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A report by the Environment and Public Works (EPW) Committee of the U.S. Senate indicates thousands of West Virginia jobs are endangered by the EPA’s continuing withholding of mining permits across the state.
 
According to the report, entitled “The Obama Administration’s Obstruction of Coal Mining Permits in Appalachia,” the EPA’s policies threaten almost 6,000 mining jobs as well as some $217 million in tax revenues for the state. In addition, the report indicates that on a regional basis, the EPA obstruction endangers more than 160,000 jobs.
 
In fact, the report indicates the EPA’s action is only part of a “broader agenda” to “drastically curtail coal mining in Appalachia.” 
 

By William Yeatman

Just because coal is an inanimate object doesn't mean President Obama's war on coal avoids human casualties. I witnessed the collateral damage to coal-dependent communities on Tuesday at the Charleston Civic Center in West Virginia, where hundreds of people gathered to demand that the Environmental Protection Agency (EPA) spare their livelihoods.

In Mr. Obama's war on coal, the most intensive front has been waged against a particular kind of mining, known as mountain-top removal (MTR). It involves blowing off the top of mountains to get at the underlying coal seams, and it is essential for the Appalachian coal industry's competitiveness vis-a-vis growing production west of the Mississippi. But it is anathema to environmentalists, a major constituency within the president's Democratic Party.

The U.S. Environmental Protection Agency held a public hearing this past Tuesday on the Spruce #1 mine permit, first issued in 2007, in apparent preparation to veto the permit. The hearing was held at the Charleston Civic Center and drew approximately 900 people with nearly 100 making comments.

It is estimated that the crowd was approximately 80 percent pro-permit and 20 percent anti-permit. The same proportions were seen among those making comments.

Prior to the event the Friends of Coal and FACES co-hosted a rally to support the permit and the Appalachian coal mining industry.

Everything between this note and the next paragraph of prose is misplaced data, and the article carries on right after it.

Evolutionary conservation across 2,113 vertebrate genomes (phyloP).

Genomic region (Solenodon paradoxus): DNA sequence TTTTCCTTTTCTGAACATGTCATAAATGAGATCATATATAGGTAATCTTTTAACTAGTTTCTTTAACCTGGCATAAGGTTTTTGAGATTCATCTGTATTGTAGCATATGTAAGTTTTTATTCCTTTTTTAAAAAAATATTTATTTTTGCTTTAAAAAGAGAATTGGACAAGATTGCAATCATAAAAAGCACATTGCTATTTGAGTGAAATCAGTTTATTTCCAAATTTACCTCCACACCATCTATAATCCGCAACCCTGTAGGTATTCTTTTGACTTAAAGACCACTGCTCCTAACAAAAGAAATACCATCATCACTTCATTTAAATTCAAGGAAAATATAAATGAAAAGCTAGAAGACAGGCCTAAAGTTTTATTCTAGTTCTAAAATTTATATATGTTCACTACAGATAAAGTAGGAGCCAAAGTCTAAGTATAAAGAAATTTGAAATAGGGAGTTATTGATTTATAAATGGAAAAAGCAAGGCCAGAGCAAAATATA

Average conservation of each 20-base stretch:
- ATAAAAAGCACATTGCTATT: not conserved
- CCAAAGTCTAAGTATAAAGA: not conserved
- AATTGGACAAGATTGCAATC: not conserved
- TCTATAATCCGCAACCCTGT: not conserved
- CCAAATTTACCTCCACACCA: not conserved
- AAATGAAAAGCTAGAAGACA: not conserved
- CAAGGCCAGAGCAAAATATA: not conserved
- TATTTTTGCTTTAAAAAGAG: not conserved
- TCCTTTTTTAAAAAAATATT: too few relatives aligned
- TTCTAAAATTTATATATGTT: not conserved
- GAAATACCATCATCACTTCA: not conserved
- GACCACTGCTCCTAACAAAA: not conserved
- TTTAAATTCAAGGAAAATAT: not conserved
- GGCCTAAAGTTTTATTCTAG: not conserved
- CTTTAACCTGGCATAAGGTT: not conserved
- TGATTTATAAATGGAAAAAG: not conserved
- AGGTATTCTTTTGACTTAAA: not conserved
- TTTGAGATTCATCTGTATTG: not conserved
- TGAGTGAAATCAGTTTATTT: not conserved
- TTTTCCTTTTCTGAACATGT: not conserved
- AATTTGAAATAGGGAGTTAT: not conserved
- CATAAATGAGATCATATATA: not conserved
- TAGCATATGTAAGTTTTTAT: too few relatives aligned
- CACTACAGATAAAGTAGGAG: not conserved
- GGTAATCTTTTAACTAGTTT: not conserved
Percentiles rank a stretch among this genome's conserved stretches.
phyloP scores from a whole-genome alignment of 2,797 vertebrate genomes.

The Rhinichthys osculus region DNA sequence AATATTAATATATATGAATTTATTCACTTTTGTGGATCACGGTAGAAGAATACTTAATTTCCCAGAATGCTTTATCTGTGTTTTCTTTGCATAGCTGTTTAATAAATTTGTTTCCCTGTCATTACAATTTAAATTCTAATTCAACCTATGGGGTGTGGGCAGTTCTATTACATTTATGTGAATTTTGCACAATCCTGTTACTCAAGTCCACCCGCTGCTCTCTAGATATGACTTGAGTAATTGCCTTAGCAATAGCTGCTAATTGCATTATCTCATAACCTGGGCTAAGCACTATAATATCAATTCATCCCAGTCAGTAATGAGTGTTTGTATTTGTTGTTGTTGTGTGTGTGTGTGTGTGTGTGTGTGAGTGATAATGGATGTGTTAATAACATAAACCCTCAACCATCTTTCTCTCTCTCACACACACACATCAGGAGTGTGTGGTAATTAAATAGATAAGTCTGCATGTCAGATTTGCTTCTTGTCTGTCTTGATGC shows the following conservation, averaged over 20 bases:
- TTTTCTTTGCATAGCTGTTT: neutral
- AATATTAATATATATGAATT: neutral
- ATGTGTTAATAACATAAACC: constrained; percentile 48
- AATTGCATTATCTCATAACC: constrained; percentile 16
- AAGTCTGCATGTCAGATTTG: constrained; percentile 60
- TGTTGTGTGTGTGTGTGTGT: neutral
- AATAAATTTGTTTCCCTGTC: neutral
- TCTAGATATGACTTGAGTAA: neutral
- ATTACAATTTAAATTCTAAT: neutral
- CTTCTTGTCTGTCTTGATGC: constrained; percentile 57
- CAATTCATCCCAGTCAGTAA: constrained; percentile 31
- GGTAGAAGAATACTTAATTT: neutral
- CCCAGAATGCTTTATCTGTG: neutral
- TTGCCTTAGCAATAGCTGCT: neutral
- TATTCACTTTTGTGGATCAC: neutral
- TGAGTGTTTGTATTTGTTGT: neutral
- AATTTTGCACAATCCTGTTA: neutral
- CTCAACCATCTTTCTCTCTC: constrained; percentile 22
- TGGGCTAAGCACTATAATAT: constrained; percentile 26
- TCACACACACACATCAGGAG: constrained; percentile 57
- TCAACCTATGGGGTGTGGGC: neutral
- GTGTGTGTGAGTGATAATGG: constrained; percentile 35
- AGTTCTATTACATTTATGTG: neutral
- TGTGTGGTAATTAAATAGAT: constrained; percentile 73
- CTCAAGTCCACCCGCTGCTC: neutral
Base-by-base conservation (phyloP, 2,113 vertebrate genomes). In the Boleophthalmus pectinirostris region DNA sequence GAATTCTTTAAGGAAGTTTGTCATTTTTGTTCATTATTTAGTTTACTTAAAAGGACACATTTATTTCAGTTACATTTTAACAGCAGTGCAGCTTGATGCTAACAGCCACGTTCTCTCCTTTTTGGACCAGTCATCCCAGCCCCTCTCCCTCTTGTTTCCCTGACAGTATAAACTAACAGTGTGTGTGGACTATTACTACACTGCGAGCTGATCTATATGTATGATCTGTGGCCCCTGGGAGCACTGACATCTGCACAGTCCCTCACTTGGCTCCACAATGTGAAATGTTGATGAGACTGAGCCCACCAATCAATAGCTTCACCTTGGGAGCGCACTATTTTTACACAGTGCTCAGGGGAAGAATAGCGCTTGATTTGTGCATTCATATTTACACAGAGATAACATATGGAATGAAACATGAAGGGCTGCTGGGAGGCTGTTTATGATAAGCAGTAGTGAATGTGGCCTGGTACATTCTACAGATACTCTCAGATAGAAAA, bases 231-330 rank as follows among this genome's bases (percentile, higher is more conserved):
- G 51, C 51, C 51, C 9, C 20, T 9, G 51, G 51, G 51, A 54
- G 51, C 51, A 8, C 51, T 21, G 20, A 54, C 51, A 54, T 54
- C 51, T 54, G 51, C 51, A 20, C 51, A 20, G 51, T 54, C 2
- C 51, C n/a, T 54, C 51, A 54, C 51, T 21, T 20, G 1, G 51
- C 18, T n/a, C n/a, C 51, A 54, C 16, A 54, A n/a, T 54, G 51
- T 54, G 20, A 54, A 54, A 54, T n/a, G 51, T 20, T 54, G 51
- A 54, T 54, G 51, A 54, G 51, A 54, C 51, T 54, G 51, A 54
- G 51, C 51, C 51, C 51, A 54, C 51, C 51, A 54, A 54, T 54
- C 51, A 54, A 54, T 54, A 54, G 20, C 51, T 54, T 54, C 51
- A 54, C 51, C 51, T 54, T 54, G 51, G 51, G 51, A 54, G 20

The rally was attended by almost 300 people and guests included Governor Joe Manchin, Congressman Nick Rahall, President of the State Senate and Lieutenant Governor Earl Ray Tomblin, Speaker of the House of Delegates Rick Thompson, the majority leaders from both houses and several State Senators and Delegates, 1st District Congressional Candidate Mike Oliverio, 3rd District Congressional Candidate Elliot “Spike” Maynard, representatives of the office of Congresswoman Shelley Moore Capito, West Virginia Chamber of Commerce President Steve Roberts, Kentucky Coal Association President Bill Bissett, representatives from the Ohio Coal Association and the Virginia Mining Association, elected officials from several West Virginia and Kentucky counties, representatives of numerous chambers of commerce and trade associations throughout the West Virginia, Kentucky, Ohio, Virginia and Maryland, numerous miners and their families, members of the Citizens Advisory Panel (CAP) and others.

The event drew news media from around the state, the nation and the world, including a television crew from ZDF or German television.  Prior to the event, the Friends of Coal and FACES successfully placed earned and paid media mentions in radio, television and print throughout the region, including a 30-minute interview with WV Coal Association President Bill Raney, members of CAP and others on the WOWK-TV show “Decision Makers.”

We believe the event was a true success and provided an excellent show of support for the industry in West Virginia and across Appalachia.

Earlier this week the West Virginia Department of Environmental Protection (WVDEP) released its proposed revisions to the state’s water quality standards rule, 47 CSR 2.  The revisions include a proposal to establish a 500 TDS limit for drinking water sources (as a human health criterion), changes to the state’s narrative criteria that add certain water withdrawal situations and excessive algae blooms as “conditions not allowable”, changes to the nutrient criteria and revisions to the iron standards for classified trout waters.  The revisions to the rule have not started the official rulemaking process- that will begin next week with their submission to the WVDEP Advisory Council.  A 45-day public comment period will follow.  The revisions will be reviewed by the Legislature during the 2011 Regular Session and will ultimately have to be reviewed and approved by the federal Environmental Protection Agency.  For a copy of the proposed revisions contact jbostic@wvcoal.com

The federal Environmental Protection Agency (EPA) has named the members of its Advisory Panel on the ecological effects of coal mining in Appalachia.  Referred to as the Science Advisory Board (SAB), the panel will assist EPA’s Office of Research and Development (ORD) in preparing a scientific assessment of the ecological impacts related to mountaintop mining and valley-fill operations.  The evaluation is tied to EPA’s continuing regulatory focus on coal mining in Central Appalachia such as the April 1, 2010 “guidance” on application of the Clean Water Act and National Environmental Policy Act to mining permit applications.  More information on the SAB panel, including a list of members can be found at http://yosemite.epa.gov/sab/SABPRODUCT.NSF/81e39f4c09954fcb85256ead006be86e/acd3a1af5c7138e785257625006c891e!OpenDocument

For additional information contact jbostic@wvcoal.com


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